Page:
Racial Justice and Housing Justice

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In case you missed it, we hosted the second session in our Racial Justice &… Series last week! Huge thanks to everyone that joined the call, and to Ronald, Dee, Susan, and Samaa for bringing us another powerful conversation!

You can watch the recorded discussion below, or read through to catch some of the highlights and action items from these inspiring panelists. **Don’t miss tonight’s panel on Racial Justice & Health Equity at 5:30.**


Panelist Highlights

Ronald Flannery, Raise-Op Housing Cooperative

Alternate textRonald spoke about the need to invest in community control and ownership of housing decisions, explaining that, until we do, we will continue to see misalignment between what our cities offer for housing solutions and what we actually need. Without this representation, housing injustice sometimes appears to be invisible from the outside, particularly the structural violence and racism that plays out in the housing system. Symptoms of this might look like Black and Brown Mainers having to share their home with multiple folks, or facing unfair evictions at higher rates than white folks. Ultimately, Ronald called for a housing system that prioritizes people over buildings.

What you can do:

  • Donate to organizations like Raise-Op Housing Cooperative. Raise-Op’s current fundraising drive is to support Maine’s first passive house* apartment building designed and owned by low-income residents. *Passive house design means it consumes very little energy to heat or cool, and it has excellent air quality.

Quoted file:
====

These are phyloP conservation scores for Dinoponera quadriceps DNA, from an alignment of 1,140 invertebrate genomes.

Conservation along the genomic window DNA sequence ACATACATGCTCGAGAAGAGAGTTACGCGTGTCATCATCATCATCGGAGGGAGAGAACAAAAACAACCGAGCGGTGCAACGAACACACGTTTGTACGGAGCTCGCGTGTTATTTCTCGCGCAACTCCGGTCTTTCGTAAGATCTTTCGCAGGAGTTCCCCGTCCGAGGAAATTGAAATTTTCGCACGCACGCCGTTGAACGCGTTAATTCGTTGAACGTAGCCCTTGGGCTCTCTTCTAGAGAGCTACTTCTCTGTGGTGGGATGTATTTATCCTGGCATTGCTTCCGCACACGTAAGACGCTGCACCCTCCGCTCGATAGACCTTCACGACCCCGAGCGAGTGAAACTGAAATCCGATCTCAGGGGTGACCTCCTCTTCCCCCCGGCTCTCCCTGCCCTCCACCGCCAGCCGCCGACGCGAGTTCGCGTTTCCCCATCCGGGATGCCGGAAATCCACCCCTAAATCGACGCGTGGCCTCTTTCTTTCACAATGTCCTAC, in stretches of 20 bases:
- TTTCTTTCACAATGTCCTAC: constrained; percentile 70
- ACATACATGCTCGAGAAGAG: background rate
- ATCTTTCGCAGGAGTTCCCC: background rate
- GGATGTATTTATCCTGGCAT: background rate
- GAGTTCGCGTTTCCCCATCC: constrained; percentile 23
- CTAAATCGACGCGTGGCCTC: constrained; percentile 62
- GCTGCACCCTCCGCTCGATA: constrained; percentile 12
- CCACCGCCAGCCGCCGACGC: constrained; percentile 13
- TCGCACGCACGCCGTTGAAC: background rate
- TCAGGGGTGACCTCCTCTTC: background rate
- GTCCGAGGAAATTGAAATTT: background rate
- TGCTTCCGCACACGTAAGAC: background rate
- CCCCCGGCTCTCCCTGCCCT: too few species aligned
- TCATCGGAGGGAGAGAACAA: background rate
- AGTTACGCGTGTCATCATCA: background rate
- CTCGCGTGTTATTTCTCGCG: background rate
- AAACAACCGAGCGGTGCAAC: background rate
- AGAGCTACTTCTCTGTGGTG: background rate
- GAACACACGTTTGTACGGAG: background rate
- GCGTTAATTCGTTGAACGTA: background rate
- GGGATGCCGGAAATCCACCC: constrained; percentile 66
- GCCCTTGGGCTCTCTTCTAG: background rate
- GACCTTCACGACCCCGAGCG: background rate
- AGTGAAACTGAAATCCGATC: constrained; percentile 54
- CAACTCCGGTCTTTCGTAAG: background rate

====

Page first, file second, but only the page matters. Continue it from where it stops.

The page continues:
Dee Clarke, Homeless Voices for Justice

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Dee spoke about the work that Homeless Voices for Justice has been doing for over 20 years: organizing community members who are or who have formerly experienced housing insecurity to advocate for a more equitable housing system. Dee gave a powerful presentation of how difficult it is for low income and extremely low income folks to access stable housing, citing that “In no state, metropolitan area, or county in the U.S. can a worker earning the federal or prevailing state or local minimum wage afford a modest two-bedroom rental home at fair market rent by working a standard 40-hour work week.”

What you can do:

  • Donate to organizations like Homeless Voices for Justice.
  • Stay informed about the ways in which gentrification impacts your own neighborhood, and advocate against housing developments that displace poor and low income residents.

Susan Hammond, Four Directions Development Corporation

Alternate textSusan shared the incredibly powerful ways that Four Directions Development Corporation has challenged conventional lending practices to make affordable, safe, and decent housing available to Maine’s Native community members. For example, they offer mortgages with lower interest rates, support for a down payment, and do not require mortgage insurance. These are just a few of the ways in which they provide access to capital for all Native people who want to live in their community on the reservation. In the 20 years since their founding, they’ve been able to provide 200 families long term housing!

What you can do:

  • Donate to organizations like Four Directions Development Cooperation.
  • If the current housing system is not meeting the needs of the people in your community, explore options to take charge and invest in new housing systems with the help of resources such as Community Development Financial Institutions.

Housing Justice Resource List 


Upcoming Racial Justice &… Sessions

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Sign Up:  There’s still time to sign up for the last Racial Justice &… session this month!

Tonight, our panel discussion is on Racial Justice & Health Equity and will feature speakers from the Southern Maine Workers’ Center, New Mainers Public Health Initiative, and Maine Access Immigrant Network.

We’ll be in touch in the new year with more Racial Justice &… sessions to sign up for!

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